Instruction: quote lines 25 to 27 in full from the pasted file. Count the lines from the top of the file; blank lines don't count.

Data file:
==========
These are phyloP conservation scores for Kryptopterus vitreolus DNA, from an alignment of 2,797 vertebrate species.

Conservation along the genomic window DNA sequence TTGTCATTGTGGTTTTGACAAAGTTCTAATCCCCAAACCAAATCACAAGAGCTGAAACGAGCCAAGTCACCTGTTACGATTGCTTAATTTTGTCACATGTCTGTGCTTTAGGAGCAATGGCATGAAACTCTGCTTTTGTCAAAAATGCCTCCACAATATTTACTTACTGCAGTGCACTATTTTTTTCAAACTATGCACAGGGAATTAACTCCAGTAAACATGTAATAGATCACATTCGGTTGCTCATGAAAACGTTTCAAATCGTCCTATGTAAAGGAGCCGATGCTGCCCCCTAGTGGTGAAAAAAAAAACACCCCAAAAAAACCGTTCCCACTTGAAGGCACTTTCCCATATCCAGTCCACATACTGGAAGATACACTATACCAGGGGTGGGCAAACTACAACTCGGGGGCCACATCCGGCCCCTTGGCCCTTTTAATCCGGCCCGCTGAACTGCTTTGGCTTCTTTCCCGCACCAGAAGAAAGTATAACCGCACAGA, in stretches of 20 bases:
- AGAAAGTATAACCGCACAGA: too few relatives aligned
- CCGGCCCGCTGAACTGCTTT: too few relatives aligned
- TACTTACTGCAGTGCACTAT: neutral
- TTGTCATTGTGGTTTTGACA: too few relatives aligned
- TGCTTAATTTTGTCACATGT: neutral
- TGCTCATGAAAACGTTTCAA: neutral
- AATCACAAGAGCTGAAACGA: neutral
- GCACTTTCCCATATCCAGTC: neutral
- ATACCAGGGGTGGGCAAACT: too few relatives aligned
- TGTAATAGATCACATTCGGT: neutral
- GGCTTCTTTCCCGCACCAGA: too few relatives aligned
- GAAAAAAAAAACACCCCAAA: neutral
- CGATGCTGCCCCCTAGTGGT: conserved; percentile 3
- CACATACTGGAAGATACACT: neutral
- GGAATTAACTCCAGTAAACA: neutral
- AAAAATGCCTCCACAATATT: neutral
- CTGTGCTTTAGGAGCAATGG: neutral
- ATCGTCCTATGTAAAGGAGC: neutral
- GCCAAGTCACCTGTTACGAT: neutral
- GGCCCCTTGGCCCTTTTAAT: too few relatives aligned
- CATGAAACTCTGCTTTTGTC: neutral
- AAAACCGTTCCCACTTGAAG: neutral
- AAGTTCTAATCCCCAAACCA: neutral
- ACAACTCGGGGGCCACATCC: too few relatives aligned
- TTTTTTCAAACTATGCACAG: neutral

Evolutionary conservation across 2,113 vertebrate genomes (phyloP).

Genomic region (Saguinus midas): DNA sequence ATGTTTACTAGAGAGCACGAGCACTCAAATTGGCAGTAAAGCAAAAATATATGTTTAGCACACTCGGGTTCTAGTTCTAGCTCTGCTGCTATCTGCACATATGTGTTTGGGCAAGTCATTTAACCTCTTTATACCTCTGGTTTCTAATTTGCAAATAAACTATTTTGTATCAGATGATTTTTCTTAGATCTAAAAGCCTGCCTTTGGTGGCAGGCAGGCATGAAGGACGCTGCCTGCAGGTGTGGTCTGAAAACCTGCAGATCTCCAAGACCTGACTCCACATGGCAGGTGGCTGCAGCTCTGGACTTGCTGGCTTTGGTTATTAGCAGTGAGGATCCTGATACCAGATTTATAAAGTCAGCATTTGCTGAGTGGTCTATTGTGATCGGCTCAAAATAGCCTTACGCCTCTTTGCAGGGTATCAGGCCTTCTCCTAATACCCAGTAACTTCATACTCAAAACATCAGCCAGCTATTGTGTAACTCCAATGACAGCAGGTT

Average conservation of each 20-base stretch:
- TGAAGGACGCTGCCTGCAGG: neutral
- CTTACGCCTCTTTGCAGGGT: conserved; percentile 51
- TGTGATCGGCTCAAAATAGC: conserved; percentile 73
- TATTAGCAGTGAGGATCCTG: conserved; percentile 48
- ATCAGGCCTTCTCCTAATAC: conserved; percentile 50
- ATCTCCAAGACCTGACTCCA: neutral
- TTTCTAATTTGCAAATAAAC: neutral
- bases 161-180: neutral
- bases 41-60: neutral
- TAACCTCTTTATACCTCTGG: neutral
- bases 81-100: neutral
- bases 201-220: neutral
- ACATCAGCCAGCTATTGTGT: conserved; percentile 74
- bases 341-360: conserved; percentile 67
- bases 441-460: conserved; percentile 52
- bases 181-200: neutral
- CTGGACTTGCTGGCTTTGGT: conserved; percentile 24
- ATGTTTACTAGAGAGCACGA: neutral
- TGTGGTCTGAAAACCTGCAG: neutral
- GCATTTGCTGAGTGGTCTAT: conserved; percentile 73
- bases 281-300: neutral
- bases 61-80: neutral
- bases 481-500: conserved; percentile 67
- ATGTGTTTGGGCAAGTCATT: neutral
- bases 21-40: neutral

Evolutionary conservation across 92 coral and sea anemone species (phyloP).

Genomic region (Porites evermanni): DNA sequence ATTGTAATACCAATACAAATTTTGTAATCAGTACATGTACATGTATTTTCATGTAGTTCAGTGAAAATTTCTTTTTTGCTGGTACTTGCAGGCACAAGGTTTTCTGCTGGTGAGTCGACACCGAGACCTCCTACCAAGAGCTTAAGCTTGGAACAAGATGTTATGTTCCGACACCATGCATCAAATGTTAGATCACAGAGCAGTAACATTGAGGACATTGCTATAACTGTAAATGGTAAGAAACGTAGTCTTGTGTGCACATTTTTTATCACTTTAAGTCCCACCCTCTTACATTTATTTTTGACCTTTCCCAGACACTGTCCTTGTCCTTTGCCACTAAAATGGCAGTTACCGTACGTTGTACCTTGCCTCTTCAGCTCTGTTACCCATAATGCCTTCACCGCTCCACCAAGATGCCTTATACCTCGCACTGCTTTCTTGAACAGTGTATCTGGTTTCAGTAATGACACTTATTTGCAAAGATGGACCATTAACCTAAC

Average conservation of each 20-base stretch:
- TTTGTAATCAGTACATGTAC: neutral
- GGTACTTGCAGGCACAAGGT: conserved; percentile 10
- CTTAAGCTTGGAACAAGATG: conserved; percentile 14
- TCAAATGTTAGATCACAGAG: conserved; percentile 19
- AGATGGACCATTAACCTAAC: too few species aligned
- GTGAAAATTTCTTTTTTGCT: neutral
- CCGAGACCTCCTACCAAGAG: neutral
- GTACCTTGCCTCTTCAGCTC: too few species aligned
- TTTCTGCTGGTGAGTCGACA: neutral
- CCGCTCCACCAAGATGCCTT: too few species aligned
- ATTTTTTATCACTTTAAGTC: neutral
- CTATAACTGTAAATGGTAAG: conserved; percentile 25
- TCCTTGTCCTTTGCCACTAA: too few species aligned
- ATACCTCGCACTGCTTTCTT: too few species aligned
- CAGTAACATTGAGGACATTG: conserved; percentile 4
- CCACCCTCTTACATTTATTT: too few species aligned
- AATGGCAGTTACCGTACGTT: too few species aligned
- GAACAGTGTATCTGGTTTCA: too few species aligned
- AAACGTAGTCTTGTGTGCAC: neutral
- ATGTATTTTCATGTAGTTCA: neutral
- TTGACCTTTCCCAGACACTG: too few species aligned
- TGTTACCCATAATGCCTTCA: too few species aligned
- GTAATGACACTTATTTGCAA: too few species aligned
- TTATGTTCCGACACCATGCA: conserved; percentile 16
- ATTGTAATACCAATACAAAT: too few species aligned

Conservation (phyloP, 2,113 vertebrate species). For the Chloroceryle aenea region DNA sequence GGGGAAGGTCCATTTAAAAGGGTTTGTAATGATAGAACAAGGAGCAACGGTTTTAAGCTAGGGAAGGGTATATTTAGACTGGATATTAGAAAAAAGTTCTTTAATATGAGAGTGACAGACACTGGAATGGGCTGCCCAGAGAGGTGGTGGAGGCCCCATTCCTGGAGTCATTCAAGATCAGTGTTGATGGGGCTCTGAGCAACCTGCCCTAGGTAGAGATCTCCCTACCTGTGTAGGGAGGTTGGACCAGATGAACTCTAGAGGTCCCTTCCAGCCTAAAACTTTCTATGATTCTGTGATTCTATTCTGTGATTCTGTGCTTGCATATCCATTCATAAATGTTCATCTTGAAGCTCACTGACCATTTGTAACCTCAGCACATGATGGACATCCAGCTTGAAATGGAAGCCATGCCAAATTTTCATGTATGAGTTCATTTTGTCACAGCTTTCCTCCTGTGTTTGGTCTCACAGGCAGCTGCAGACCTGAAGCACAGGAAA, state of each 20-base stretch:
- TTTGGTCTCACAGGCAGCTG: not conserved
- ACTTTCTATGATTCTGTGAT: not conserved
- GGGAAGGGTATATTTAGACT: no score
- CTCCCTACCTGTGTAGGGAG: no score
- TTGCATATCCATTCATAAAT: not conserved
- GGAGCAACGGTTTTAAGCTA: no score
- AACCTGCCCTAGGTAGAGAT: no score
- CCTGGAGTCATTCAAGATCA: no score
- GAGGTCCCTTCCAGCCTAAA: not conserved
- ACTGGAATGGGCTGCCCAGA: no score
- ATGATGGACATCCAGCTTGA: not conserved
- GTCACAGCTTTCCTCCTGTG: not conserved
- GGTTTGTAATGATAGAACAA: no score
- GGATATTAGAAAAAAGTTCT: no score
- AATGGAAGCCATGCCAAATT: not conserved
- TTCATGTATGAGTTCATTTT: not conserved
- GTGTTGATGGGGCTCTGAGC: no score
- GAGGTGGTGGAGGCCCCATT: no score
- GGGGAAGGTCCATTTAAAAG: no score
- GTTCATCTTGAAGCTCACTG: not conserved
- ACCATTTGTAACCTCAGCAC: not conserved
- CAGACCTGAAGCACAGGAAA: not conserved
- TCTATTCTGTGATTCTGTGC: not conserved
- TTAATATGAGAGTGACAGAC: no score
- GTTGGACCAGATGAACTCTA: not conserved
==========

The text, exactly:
- AAGTTCTAATCCCCAAACCA: neutral
- ACAACTCGGGGGCCACATCC: too few relatives aligned
- TTTTTTCAAACTATGCACAG: neutral